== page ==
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Prince Charles in Saudi Arabia: Heir to throne raises issue of jailed blogger Raif Badawi with King Salman

Human rights campaigners hail prince for highlighting plight of man sentenced to 10 years in prison and 1,000 lashes for setting up a website for Saudi liberals

Kunal Dutta
Tuesday 10 February 2015 23:59 GMT
Prince Charles with Saudi King Salman at Al Ergah Palace
Prince Charles with Saudi King Salman at Al Ergah Palace (AP)

Human rights campaigners have welcomed Prince Charles efforts to raise the plight of jailed blogger Raif Badawi with Saudi Arabia’s King Salman.

Mr Badawi, 31, a father of three, was arrested in 2012 after writing articles about politics and religion and charged with breaking Saudi's technology laws and insulting Islam.

He was sentenced in 2013 to seven years' imprisonment and 600 lashes, increased last year to 10 years and 1,000 lashes. He was also fined £176,000.

Prince Charles, who is visiting the Middle East, had been urged by Amnesty International urged to intervene on Badawi’s behalf, despite the constitutional complexities of a monarch speaking out on political issues. The Prince of Wales knows the Saudi royal family well and was among the world figures who travelled to pay their respects following the death of King Abdullah last month.

Raif Badawi was sentenced to 1,000 lashes for ‘insulting Islam’ on his liberal website

On Tuesday, he and the king talked privately via an interpreter at a palace in Riyadh and then sat together for a lavish lunch attended by hundreds of guests.

A source said: “It is understood the issue was raised by the prince during his meeting with King Salman. The reaction from the king was not unfriendly.”

Last month’s death of King Abdullah sparked calls for Britain to rethink its relationship with the Saudi regime, who Prime Minister David Cameron believes has an important role to play in the fight against Isis in Iraq and Syria.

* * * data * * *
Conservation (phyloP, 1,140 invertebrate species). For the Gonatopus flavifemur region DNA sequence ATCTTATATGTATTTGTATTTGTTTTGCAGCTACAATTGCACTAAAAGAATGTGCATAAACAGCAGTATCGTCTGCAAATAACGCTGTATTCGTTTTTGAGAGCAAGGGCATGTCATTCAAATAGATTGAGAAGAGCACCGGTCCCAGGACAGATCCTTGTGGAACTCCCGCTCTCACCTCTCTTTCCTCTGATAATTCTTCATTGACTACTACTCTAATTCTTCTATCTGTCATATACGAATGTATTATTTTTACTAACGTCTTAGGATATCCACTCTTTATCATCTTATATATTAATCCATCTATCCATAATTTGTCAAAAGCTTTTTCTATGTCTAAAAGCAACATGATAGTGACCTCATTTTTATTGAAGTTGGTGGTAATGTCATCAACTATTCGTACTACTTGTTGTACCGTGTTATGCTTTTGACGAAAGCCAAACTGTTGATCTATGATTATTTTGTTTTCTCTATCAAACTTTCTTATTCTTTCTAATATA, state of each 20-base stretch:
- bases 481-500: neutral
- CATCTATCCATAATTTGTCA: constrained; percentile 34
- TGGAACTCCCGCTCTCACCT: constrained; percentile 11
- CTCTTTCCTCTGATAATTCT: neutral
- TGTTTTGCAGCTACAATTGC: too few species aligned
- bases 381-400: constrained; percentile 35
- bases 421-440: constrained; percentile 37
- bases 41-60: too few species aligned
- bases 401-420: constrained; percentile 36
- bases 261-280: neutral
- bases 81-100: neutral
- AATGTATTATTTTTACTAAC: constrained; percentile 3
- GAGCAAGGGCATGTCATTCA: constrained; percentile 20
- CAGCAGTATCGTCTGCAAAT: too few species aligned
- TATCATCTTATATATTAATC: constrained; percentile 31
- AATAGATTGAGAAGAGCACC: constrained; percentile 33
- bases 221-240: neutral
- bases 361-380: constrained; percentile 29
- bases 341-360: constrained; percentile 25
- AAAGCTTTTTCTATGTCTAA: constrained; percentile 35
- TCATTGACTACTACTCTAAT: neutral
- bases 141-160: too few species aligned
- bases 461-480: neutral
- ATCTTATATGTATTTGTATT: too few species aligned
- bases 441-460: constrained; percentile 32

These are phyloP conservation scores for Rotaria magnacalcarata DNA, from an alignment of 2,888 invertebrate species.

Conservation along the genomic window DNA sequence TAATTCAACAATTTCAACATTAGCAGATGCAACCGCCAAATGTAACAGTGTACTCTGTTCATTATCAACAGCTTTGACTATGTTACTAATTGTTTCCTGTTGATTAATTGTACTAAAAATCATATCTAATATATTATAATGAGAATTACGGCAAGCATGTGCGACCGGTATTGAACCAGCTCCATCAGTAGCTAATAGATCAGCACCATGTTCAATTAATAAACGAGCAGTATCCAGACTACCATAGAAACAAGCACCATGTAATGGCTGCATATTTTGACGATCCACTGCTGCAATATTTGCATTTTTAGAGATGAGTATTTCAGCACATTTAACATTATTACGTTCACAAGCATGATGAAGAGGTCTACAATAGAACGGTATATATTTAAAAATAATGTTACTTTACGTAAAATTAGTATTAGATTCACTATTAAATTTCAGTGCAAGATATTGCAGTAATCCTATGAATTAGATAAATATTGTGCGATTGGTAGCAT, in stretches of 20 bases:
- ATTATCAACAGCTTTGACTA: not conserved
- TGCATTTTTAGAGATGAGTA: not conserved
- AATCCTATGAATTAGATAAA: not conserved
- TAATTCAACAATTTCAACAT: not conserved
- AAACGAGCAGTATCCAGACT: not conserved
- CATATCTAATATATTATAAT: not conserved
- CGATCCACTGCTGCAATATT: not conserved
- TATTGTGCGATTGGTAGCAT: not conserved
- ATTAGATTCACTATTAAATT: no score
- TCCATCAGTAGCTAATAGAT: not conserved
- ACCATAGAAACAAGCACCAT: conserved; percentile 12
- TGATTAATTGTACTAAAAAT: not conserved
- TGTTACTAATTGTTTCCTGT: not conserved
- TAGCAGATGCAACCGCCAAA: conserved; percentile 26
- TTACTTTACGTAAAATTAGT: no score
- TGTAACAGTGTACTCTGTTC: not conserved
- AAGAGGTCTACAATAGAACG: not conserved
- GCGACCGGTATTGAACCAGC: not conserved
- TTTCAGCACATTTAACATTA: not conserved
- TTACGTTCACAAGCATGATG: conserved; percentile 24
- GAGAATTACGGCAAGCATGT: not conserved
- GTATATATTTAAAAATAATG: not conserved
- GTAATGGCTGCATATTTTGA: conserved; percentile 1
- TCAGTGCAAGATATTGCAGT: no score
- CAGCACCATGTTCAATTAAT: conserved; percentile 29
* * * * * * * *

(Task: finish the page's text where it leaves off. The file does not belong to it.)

There was disquiet at Whitehall's instructions for flags to be lowered on public buildings across England and Wales in tribute to the late monarch. Meanwhile many argue that a monarch should not be speaking publicly in light of what amounts to a constitutional pledge to protect the monarchy’s political neutrality.

Sir William Patey, a former ambassador to Saudi Arabia, told the BBC that Charles had a way of raising human rights issues that did not make the Saudis “bristle”.

Amnesty International said the intervention was “encouraging and very welcome news”. “We always said we weren't expecting Prince Charles to give up the red carpets and state banquets and become a human rights campaigner, but we also hoped he'd use his unique position to pass on a few well-chosen words to his royal hosts about human rights in Saudi Arabia.

“From the various briefings from the Palace this week, we're cautiously hopeful that Prince Charles would raise Mr Badawi's outrageous case. We still need the UK Government to do more on Raif's case - including specifically calling for him to be released - but Charles' diplomatic intercession could help secure this man's freedom.”

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